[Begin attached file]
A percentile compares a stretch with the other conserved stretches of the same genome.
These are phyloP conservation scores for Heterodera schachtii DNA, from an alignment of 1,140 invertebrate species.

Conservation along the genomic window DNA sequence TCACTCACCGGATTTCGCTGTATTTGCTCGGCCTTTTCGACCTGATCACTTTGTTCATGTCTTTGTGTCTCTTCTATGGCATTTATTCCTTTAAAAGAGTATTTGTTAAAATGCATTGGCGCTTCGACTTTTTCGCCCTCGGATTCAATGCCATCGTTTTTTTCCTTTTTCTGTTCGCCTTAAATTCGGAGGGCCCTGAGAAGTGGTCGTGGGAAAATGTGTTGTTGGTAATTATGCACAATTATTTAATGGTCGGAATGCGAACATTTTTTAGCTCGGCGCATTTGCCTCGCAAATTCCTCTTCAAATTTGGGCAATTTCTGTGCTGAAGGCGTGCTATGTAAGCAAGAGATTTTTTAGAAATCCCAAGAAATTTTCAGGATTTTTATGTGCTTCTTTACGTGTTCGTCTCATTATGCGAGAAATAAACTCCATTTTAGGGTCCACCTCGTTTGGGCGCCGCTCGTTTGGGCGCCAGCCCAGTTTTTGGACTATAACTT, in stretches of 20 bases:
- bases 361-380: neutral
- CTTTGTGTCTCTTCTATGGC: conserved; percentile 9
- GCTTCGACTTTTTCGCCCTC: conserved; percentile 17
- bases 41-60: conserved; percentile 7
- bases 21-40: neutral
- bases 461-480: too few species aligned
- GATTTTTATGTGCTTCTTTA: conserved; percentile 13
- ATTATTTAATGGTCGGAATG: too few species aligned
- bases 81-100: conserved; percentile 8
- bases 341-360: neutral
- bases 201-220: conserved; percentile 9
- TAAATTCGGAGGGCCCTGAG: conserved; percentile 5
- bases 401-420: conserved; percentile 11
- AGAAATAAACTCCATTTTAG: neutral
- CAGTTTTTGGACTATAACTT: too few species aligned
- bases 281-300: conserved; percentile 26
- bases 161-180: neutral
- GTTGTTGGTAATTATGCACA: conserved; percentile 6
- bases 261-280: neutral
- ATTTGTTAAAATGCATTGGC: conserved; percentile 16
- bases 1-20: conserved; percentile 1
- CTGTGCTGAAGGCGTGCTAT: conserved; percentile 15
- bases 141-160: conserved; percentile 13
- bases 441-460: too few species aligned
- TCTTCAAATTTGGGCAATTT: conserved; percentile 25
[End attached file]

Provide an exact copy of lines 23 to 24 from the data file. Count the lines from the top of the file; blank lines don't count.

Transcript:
- ATTTGTTAAAATGCATTGGC: conserved; percentile 16
- bases 1-20: conserved; percentile 1